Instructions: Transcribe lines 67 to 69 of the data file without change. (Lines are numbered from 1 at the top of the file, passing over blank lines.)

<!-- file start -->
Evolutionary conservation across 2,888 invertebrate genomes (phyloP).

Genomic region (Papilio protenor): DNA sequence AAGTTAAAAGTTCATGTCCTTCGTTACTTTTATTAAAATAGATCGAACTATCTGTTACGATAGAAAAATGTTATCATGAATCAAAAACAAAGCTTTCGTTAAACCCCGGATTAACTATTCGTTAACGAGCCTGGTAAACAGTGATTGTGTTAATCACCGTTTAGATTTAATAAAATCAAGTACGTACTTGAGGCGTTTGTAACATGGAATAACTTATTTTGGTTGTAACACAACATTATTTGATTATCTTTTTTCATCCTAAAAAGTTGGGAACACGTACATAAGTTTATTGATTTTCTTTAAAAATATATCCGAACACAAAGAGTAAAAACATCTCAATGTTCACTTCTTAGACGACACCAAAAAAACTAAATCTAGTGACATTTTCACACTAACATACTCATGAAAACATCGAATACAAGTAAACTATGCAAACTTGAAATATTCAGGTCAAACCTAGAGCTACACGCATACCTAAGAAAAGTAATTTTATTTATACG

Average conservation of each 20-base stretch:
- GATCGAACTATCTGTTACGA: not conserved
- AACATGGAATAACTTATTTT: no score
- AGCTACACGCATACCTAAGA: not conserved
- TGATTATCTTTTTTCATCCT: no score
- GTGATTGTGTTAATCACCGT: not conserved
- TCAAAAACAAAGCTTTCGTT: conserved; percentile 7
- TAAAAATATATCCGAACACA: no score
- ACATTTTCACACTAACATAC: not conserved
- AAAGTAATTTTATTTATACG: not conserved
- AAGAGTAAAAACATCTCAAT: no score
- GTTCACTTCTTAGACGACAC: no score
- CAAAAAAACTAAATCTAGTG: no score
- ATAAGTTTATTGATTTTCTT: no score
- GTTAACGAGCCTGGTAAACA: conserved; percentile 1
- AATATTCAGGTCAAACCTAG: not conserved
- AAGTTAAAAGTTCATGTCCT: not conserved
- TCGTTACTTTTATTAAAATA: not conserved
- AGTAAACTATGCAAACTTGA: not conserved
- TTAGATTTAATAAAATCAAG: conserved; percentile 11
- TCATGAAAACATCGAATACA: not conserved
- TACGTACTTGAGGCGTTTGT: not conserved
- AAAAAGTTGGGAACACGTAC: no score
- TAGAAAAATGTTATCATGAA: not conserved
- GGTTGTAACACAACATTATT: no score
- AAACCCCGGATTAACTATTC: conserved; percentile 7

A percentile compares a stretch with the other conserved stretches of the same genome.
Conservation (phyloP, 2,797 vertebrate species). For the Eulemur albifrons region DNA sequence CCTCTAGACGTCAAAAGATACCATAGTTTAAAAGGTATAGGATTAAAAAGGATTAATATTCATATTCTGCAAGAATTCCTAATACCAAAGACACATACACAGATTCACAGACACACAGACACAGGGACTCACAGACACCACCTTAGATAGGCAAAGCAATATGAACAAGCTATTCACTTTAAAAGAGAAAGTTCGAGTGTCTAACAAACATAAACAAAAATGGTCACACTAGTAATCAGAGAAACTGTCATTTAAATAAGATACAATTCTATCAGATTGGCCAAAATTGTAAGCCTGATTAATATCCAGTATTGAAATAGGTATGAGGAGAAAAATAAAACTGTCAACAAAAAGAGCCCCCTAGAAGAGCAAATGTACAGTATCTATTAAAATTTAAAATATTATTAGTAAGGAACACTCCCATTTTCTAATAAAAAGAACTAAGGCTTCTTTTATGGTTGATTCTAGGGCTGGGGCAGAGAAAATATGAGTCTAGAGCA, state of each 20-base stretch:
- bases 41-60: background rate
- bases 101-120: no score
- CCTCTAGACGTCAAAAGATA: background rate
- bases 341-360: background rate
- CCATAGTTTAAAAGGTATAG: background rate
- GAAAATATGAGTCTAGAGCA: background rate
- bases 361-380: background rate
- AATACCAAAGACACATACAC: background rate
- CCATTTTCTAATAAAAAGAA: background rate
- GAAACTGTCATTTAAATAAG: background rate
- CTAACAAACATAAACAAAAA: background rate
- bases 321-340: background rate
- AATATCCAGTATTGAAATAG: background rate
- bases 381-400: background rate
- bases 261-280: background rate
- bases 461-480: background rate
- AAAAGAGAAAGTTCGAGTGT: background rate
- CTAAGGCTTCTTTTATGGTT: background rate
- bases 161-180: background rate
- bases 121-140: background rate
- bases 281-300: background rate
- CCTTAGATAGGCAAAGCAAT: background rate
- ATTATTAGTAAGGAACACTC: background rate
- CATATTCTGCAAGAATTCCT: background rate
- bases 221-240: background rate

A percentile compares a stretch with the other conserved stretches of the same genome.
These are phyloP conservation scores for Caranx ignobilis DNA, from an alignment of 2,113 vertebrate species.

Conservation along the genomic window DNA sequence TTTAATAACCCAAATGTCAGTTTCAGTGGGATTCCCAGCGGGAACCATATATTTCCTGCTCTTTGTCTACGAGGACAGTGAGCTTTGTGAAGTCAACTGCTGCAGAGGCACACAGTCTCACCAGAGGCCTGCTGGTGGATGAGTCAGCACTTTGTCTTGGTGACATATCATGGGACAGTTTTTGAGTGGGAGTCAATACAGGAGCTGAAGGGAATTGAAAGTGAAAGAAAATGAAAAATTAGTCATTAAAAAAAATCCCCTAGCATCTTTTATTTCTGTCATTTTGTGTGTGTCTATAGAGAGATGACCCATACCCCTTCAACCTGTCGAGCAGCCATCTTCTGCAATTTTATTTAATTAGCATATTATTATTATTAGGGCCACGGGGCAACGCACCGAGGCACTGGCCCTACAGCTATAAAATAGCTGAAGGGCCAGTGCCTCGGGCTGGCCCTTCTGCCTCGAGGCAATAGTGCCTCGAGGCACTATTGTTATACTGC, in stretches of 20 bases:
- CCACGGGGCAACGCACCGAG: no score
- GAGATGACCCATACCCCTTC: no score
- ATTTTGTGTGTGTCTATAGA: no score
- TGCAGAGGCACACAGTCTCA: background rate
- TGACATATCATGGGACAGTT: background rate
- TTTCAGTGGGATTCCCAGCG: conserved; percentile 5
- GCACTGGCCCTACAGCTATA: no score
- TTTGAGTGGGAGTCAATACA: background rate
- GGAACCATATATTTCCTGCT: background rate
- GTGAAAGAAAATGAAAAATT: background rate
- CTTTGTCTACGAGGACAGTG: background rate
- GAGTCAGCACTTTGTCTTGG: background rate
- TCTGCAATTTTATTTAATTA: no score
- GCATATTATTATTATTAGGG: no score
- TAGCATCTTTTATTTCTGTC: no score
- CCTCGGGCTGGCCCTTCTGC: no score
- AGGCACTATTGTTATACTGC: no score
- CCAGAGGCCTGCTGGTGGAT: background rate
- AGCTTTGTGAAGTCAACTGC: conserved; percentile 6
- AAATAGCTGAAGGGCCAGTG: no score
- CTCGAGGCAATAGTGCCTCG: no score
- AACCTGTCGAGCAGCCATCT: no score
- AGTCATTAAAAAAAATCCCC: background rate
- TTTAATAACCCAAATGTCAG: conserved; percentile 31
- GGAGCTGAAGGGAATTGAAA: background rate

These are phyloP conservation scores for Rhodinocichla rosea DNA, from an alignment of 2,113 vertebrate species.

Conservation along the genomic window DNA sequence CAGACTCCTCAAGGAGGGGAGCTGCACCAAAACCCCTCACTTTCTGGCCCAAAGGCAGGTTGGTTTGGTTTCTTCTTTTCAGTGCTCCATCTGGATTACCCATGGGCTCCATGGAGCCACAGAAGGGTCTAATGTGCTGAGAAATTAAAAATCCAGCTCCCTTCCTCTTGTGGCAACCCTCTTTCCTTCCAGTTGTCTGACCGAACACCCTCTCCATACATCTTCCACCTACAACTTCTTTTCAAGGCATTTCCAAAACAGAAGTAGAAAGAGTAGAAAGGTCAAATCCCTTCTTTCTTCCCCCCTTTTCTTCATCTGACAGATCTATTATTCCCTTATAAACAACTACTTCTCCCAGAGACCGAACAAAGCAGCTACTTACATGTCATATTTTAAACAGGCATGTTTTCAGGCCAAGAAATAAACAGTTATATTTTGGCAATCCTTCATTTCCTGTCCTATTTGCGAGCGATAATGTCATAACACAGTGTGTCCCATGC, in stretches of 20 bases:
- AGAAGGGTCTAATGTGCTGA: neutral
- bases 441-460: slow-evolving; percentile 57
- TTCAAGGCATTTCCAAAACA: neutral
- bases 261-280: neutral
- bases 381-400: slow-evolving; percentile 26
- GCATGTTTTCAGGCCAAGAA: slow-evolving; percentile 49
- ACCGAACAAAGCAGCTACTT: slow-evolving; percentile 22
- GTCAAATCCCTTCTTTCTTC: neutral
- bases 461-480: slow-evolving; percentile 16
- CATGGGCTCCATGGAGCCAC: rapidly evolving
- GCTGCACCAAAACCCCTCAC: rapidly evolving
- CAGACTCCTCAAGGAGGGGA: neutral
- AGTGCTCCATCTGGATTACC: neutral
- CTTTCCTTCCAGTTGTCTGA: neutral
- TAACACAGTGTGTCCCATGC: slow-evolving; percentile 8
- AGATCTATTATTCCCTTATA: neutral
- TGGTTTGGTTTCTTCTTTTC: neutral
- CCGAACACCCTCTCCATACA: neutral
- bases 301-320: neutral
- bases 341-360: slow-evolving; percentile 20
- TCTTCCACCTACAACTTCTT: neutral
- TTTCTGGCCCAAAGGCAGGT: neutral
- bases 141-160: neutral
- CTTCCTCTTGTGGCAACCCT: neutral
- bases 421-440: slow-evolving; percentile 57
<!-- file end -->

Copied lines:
- GGAACCATATATTTCCTGCT: background rate
- GTGAAAGAAAATGAAAAATT: background rate
- CTTTGTCTACGAGGACAGTG: background rate